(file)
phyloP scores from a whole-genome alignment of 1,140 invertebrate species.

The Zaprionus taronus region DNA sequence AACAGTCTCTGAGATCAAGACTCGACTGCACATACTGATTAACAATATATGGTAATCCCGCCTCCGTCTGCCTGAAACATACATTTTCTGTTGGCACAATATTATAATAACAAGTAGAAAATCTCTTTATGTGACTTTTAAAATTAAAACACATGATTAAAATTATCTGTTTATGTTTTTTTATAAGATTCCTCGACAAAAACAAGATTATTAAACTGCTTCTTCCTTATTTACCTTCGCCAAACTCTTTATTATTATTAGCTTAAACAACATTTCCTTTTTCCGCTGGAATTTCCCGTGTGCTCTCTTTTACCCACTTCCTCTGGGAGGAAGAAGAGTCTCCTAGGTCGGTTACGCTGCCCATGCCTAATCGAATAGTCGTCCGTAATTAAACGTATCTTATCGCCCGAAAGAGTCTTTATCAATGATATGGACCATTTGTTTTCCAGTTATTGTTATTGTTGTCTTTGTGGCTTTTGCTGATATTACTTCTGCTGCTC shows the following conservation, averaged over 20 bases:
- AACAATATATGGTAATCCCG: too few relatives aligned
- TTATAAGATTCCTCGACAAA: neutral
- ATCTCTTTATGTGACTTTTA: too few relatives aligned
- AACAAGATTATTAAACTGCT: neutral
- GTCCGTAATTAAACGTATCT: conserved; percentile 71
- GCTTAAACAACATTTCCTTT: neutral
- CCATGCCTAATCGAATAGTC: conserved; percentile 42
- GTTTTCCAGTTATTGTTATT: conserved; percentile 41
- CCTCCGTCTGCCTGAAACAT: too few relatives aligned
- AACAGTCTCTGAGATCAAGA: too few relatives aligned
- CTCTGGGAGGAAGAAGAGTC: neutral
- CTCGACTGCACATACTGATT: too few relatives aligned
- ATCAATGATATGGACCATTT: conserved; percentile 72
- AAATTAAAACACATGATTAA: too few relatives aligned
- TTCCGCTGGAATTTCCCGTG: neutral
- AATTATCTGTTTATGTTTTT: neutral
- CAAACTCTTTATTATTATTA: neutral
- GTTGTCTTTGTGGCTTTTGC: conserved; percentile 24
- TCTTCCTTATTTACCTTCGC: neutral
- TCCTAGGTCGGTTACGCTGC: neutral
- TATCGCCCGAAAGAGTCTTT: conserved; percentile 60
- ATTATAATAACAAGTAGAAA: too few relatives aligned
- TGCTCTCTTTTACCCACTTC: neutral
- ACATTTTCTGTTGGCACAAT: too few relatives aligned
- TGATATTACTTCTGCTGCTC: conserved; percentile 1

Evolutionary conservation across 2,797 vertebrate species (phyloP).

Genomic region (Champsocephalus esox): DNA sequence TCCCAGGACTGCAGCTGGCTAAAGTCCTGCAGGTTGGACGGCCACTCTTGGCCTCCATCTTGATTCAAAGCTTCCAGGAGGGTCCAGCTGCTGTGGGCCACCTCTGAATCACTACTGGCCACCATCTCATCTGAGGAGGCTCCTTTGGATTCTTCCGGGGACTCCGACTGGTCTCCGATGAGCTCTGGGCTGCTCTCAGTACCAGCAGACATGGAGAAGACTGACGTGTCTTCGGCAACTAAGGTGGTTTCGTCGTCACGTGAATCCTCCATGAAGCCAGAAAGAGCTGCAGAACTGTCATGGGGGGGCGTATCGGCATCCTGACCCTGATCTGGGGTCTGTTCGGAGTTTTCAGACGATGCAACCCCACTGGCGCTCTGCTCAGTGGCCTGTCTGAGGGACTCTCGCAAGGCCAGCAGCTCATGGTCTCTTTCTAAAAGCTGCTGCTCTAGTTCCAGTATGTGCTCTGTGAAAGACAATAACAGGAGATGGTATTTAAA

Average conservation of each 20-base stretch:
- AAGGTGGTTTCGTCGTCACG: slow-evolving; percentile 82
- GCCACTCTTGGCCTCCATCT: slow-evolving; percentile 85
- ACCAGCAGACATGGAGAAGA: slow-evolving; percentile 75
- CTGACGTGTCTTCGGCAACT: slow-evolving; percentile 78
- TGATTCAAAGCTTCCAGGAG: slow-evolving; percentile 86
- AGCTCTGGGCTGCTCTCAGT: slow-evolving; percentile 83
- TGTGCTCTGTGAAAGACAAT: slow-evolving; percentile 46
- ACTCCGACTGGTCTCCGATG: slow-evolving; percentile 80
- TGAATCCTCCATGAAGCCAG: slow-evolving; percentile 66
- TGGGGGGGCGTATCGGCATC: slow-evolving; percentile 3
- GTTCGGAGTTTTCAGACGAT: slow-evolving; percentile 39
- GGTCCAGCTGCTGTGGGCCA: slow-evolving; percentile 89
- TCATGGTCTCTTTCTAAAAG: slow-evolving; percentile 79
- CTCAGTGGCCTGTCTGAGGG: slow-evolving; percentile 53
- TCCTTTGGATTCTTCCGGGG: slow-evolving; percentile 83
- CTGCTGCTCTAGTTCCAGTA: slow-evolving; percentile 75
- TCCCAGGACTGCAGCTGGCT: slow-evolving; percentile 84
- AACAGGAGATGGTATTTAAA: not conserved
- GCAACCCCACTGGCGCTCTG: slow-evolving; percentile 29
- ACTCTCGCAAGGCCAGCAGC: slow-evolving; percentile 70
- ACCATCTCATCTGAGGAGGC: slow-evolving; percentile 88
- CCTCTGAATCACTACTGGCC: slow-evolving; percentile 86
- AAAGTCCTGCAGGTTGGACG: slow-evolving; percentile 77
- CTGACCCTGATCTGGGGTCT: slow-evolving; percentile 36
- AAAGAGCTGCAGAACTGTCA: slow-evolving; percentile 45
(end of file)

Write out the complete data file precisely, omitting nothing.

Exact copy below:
phyloP scores from a whole-genome alignment of 1,140 invertebrate species.

The Zaprionus taronus region DNA sequence AACAGTCTCTGAGATCAAGACTCGACTGCACATACTGATTAACAATATATGGTAATCCCGCCTCCGTCTGCCTGAAACATACATTTTCTGTTGGCACAATATTATAATAACAAGTAGAAAATCTCTTTATGTGACTTTTAAAATTAAAACACATGATTAAAATTATCTGTTTATGTTTTTTTATAAGATTCCTCGACAAAAACAAGATTATTAAACTGCTTCTTCCTTATTTACCTTCGCCAAACTCTTTATTATTATTAGCTTAAACAACATTTCCTTTTTCCGCTGGAATTTCCCGTGTGCTCTCTTTTACCCACTTCCTCTGGGAGGAAGAAGAGTCTCCTAGGTCGGTTACGCTGCCCATGCCTAATCGAATAGTCGTCCGTAATTAAACGTATCTTATCGCCCGAAAGAGTCTTTATCAATGATATGGACCATTTGTTTTCCAGTTATTGTTATTGTTGTCTTTGTGGCTTTTGCTGATATTACTTCTGCTGCTC shows the following conservation, averaged over 20 bases:
- AACAATATATGGTAATCCCG: too few relatives aligned
- TTATAAGATTCCTCGACAAA: neutral
- ATCTCTTTATGTGACTTTTA: too few relatives aligned
- AACAAGATTATTAAACTGCT: neutral
- GTCCGTAATTAAACGTATCT: conserved; percentile 71
- GCTTAAACAACATTTCCTTT: neutral
- CCATGCCTAATCGAATAGTC: conserved; percentile 42
- GTTTTCCAGTTATTGTTATT: conserved; percentile 41
- CCTCCGTCTGCCTGAAACAT: too few relatives aligned
- AACAGTCTCTGAGATCAAGA: too few relatives aligned
- CTCTGGGAGGAAGAAGAGTC: neutral
- CTCGACTGCACATACTGATT: too few relatives aligned
- ATCAATGATATGGACCATTT: conserved; percentile 72
- AAATTAAAACACATGATTAA: too few relatives aligned
- TTCCGCTGGAATTTCCCGTG: neutral
- AATTATCTGTTTATGTTTTT: neutral
- CAAACTCTTTATTATTATTA: neutral
- GTTGTCTTTGTGGCTTTTGC: conserved; percentile 24
- TCTTCCTTATTTACCTTCGC: neutral
- TCCTAGGTCGGTTACGCTGC: neutral
- TATCGCCCGAAAGAGTCTTT: conserved; percentile 60
- ATTATAATAACAAGTAGAAA: too few relatives aligned
- TGCTCTCTTTTACCCACTTC: neutral
- ACATTTTCTGTTGGCACAAT: too few relatives aligned
- TGATATTACTTCTGCTGCTC: conserved; percentile 1

Evolutionary conservation across 2,797 vertebrate species (phyloP).

Genomic region (Champsocephalus esox): DNA sequence TCCCAGGACTGCAGCTGGCTAAAGTCCTGCAGGTTGGACGGCCACTCTTGGCCTCCATCTTGATTCAAAGCTTCCAGGAGGGTCCAGCTGCTGTGGGCCACCTCTGAATCACTACTGGCCACCATCTCATCTGAGGAGGCTCCTTTGGATTCTTCCGGGGACTCCGACTGGTCTCCGATGAGCTCTGGGCTGCTCTCAGTACCAGCAGACATGGAGAAGACTGACGTGTCTTCGGCAACTAAGGTGGTTTCGTCGTCACGTGAATCCTCCATGAAGCCAGAAAGAGCTGCAGAACTGTCATGGGGGGGCGTATCGGCATCCTGACCCTGATCTGGGGTCTGTTCGGAGTTTTCAGACGATGCAACCCCACTGGCGCTCTGCTCAGTGGCCTGTCTGAGGGACTCTCGCAAGGCCAGCAGCTCATGGTCTCTTTCTAAAAGCTGCTGCTCTAGTTCCAGTATGTGCTCTGTGAAAGACAATAACAGGAGATGGTATTTAAA

Average conservation of each 20-base stretch:
- AAGGTGGTTTCGTCGTCACG: slow-evolving; percentile 82
- GCCACTCTTGGCCTCCATCT: slow-evolving; percentile 85
- ACCAGCAGACATGGAGAAGA: slow-evolving; percentile 75
- CTGACGTGTCTTCGGCAACT: slow-evolving; percentile 78
- TGATTCAAAGCTTCCAGGAG: slow-evolving; percentile 86
- AGCTCTGGGCTGCTCTCAGT: slow-evolving; percentile 83
- TGTGCTCTGTGAAAGACAAT: slow-evolving; percentile 46
- ACTCCGACTGGTCTCCGATG: slow-evolving; percentile 80
- TGAATCCTCCATGAAGCCAG: slow-evolving; percentile 66
- TGGGGGGGCGTATCGGCATC: slow-evolving; percentile 3
- GTTCGGAGTTTTCAGACGAT: slow-evolving; percentile 39
- GGTCCAGCTGCTGTGGGCCA: slow-evolving; percentile 89
- TCATGGTCTCTTTCTAAAAG: slow-evolving; percentile 79
- CTCAGTGGCCTGTCTGAGGG: slow-evolving; percentile 53
- TCCTTTGGATTCTTCCGGGG: slow-evolving; percentile 83
- CTGCTGCTCTAGTTCCAGTA: slow-evolving; percentile 75
- TCCCAGGACTGCAGCTGGCT: slow-evolving; percentile 84
- AACAGGAGATGGTATTTAAA: not conserved
- GCAACCCCACTGGCGCTCTG: slow-evolving; percentile 29
- ACTCTCGCAAGGCCAGCAGC: slow-evolving; percentile 70
- ACCATCTCATCTGAGGAGGC: slow-evolving; percentile 88
- CCTCTGAATCACTACTGGCC: slow-evolving; percentile 86
- AAAGTCCTGCAGGTTGGACG: slow-evolving; percentile 77
- CTGACCCTGATCTGGGGTCT: slow-evolving; percentile 36
- AAAGAGCTGCAGAACTGTCA: slow-evolving; percentile 45